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How do we avoid liability for online IP infringement?


My company wants to set up a website or blog that allows the public to post their own content. How do I make sure we are not held liable for any IP infringements?

The professor

We certainly live in interesting times in terms of secondary liability for user-driven content. We have recently seen the YouTube case decided, and the appeal in that case should shed further light on the issue. Similarly, some of these issues were addressed in the Rescuecom case on trade mark infringement.

From a corporate point-of-view, I think if you invite users to contribute to your site, provided you're not monetising the content, and it's an incidental reason for going to the site, as a practical matter you shouldn't have much of a problem. Most IP owners will be thrilled if you simply take down any infringing content in response to a letter and will not take the matter any further.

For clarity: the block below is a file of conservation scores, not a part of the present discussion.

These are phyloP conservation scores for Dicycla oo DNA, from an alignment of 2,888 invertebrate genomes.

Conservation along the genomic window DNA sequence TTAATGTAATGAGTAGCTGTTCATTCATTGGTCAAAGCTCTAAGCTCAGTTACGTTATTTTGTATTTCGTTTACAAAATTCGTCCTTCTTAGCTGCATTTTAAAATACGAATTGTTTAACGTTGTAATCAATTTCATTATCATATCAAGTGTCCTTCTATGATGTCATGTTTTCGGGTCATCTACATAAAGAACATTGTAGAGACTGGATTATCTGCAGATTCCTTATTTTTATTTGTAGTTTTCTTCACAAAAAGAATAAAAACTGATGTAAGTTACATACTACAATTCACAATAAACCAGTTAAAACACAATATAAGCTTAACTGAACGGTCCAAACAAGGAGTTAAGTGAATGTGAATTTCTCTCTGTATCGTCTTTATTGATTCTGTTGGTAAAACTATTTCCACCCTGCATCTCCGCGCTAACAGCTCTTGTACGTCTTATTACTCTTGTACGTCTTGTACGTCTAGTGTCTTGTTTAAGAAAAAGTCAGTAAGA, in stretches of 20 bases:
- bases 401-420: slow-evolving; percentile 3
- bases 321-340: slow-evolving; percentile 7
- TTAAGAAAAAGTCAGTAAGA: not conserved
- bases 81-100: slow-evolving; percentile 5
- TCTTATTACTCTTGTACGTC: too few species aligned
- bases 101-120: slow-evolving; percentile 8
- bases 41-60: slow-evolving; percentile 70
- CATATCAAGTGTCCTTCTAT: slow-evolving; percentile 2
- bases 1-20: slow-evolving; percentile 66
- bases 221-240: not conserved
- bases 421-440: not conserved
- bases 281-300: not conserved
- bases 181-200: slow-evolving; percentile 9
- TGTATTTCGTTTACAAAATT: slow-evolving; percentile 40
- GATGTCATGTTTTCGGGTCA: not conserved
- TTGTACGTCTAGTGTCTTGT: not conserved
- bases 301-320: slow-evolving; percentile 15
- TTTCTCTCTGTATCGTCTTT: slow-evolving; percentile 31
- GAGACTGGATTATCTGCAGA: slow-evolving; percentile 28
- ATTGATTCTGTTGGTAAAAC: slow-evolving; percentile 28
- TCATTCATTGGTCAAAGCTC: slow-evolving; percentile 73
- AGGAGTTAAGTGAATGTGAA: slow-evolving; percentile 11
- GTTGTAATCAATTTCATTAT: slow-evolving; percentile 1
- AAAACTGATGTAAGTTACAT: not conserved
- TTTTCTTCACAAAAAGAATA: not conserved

One issue to consider is how you monitor the contributions. Monitoring is a two-edged sword. It is good if you don't allow infringing content in, but it can be...


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Moderator Mark Jefferiss of @The_IPO welcomes all "average consumers" to @EU_IPO #ipclc in Alicante https://t.co/eCtL30sdE4

May 5 2016 07:38 ·  reply ·  retweet ·  favourite
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RT @Cdnpatentlawyer: #StarWarsDay A long time ago, in a galaxy far away, someone thought this would be worth protecting #IP. https://t.co/n

May 4 2016 02:51 ·  reply ·  retweet ·  favourite
ManagingIP profile

Surprised this doesn't mention the v significant Lucasfilm v Ainsworth case https://t.co/tOH8Tbk4kg #StarWarsDay https://t.co/632sCko6Mt

May 4 2016 02:49 ·  reply ·  retweet ·  favourite
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